Oh I am so excited! Today I have a special treat and a confession for you. First the confession. I didn’t watch any coverage of the G8 or G20 Summits. I read the paper in the weeks before, but on the actual days… I packed up and shipped myself off to London, Ontario for some golf, some drinks, some friends, and a hangover. I missed it entirely.
Lucky for me the internet exists, and I have been largely filled in on the protests and the drama, but I didn’t really feel I could comment on it since, you know, I didn’t pay attention at the time.
Enter the special treat, my guest blogger. You see, I also write the blog for my work. That’s right, you can find me all over the internet now. Well, mostly here and at the WCYR website. My coworker Faith wrote a post for our company blog, that she wasn’t sure was appropriate. I thought it was, so I posted it there, but I also offered that if she was having second thoughts she could use my blog as a vehicle for her message. She could be my first guest blogger. She apparently LOVED the idea – because she is now featured both there, at the WCYR blog, and here today!
Before I hand it over to her, I just wanted to send a big thank you to her for honouring me by wanting to be part of my blog, and agreeing to be a guest blogger! Thanks Faith!
Without further adieu, I give you Faith on Having a Voice:
Now that the G20 and G8 Summit is over I must say that I am pretty disappointed. It’s not the protesting and increase police presence in the city of Toronto, but more with how mainstream media neglected to cover the real issues that brought activists together to Toronto from June 25th to June 27th in the first place.
A few years ago I was very fortunate enough to take a Contemporary Mass Movement course in my fourth year at Ryerson University. In this course I was learned about grassroots movements and the different tactics used by community groups, mainly in third world countries who organize rallies and protests against issues relating to poverty, discrimination, homelessness, immigration, environmental and gender issues.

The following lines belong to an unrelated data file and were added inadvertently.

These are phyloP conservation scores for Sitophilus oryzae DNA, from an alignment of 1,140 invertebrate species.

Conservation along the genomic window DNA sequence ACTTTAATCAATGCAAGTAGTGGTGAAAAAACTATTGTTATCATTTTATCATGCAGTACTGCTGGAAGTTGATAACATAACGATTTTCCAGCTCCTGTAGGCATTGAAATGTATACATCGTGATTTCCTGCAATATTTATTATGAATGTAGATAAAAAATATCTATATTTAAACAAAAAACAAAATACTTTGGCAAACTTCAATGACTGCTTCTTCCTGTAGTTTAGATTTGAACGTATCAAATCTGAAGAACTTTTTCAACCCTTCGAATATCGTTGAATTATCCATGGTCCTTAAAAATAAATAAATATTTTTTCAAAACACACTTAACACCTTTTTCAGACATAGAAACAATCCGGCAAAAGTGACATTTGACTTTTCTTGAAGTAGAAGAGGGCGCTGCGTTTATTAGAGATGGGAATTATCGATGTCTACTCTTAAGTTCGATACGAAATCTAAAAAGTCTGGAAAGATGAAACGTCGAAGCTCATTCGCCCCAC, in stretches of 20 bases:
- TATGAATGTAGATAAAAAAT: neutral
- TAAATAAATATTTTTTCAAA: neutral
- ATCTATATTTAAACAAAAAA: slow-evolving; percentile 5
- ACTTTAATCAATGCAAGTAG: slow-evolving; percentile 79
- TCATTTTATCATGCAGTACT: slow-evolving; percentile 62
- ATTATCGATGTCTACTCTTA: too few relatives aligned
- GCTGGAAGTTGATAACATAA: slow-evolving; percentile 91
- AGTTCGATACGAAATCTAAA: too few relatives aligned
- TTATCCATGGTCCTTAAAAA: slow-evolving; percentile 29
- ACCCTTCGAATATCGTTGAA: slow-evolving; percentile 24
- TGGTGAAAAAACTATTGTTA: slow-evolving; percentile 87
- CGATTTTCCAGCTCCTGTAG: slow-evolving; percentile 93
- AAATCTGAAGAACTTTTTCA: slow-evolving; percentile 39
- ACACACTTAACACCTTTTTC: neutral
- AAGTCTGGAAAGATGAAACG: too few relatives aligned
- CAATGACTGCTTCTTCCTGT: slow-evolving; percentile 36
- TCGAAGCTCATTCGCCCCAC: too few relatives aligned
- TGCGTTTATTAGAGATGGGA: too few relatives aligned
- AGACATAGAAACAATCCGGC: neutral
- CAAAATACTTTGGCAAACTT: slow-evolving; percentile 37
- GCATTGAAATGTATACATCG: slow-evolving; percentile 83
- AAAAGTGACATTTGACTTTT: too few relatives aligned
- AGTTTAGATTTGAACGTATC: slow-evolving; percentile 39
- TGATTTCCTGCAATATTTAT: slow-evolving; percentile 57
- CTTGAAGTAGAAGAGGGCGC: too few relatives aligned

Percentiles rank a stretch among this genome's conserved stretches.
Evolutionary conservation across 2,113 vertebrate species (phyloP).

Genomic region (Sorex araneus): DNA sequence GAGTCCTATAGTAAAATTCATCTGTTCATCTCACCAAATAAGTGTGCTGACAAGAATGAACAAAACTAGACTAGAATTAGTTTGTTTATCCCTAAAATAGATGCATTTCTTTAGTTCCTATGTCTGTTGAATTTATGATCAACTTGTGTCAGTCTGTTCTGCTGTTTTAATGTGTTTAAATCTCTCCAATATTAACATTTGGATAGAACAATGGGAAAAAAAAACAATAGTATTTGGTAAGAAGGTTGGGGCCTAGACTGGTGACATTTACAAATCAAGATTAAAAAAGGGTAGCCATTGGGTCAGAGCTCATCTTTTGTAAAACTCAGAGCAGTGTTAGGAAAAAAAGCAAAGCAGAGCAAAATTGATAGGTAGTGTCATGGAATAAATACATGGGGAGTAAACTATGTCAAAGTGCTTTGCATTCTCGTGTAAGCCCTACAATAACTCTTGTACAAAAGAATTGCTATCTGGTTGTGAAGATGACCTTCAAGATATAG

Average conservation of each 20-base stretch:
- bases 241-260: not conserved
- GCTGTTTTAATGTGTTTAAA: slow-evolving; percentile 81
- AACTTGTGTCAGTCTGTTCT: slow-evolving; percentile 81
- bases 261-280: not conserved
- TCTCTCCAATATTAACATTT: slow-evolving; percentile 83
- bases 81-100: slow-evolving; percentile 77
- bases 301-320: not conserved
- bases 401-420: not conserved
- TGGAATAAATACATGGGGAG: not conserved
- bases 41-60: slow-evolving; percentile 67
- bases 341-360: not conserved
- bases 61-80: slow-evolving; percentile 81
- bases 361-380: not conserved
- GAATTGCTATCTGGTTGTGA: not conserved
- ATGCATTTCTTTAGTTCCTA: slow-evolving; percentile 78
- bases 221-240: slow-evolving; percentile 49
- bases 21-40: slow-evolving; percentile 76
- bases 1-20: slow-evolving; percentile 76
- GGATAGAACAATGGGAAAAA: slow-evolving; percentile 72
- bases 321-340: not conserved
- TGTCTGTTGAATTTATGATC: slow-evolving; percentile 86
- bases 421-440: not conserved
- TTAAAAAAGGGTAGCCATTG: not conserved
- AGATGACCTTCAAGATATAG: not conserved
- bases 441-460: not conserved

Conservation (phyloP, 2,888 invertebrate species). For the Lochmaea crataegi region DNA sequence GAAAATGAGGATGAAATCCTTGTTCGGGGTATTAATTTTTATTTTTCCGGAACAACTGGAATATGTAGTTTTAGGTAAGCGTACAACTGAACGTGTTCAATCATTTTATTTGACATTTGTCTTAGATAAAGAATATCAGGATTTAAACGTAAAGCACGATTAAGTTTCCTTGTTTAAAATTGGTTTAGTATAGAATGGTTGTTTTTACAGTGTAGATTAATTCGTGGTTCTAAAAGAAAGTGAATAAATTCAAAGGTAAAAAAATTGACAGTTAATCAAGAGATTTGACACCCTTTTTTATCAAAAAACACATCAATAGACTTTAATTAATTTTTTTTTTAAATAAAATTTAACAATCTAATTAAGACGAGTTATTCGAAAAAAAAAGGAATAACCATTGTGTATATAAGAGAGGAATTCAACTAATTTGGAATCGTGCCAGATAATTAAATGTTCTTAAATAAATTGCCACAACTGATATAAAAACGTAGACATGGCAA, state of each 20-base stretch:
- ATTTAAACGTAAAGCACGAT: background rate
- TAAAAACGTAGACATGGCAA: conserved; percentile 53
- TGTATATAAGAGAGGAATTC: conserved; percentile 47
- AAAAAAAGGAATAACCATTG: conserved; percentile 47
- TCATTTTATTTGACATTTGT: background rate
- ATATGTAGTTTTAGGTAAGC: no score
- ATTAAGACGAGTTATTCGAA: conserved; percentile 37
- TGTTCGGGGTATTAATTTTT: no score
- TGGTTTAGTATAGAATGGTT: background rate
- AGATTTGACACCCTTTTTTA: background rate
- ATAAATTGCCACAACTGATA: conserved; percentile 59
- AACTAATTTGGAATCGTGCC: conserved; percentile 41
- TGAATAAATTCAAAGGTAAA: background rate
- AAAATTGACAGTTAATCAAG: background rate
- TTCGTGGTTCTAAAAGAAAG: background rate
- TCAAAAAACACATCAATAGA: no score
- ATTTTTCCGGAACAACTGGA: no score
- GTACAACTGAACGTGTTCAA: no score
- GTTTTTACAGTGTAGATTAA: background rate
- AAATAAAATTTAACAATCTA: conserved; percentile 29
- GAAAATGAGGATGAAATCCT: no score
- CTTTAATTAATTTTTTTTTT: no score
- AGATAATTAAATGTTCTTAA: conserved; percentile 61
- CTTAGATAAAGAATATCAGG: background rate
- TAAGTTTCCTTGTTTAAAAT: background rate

At the WCYR we work with clients impacted by many of these. As counselors and front line workers we hear the traumatic stories and ‘narratives’ from women who have been severely impacted at one time or another in their life by violence, oppression, racism or inequality. We understand the struggle and we give them a voice to express their concerns. We empower and give women a safe place to raise their voices and to be heard.
During the Summit I heard very few words about genocidal policies that cause women to be violated and abused, corporate policies and laws that cause impoverished countries to be oppressed or about indigenous communities that have been exploited and have very few rights to their land and resources. Instead what was projected on television was violence and police brutality.
So I have chosen to raise my voice and to express my sadness about the real political and cultural issues that were ignored during the summit. I think it is my responsibility as a human being to support individuals who may not get an opportunity to have a voice.
I will make it my goal to be the voice for the voiceless.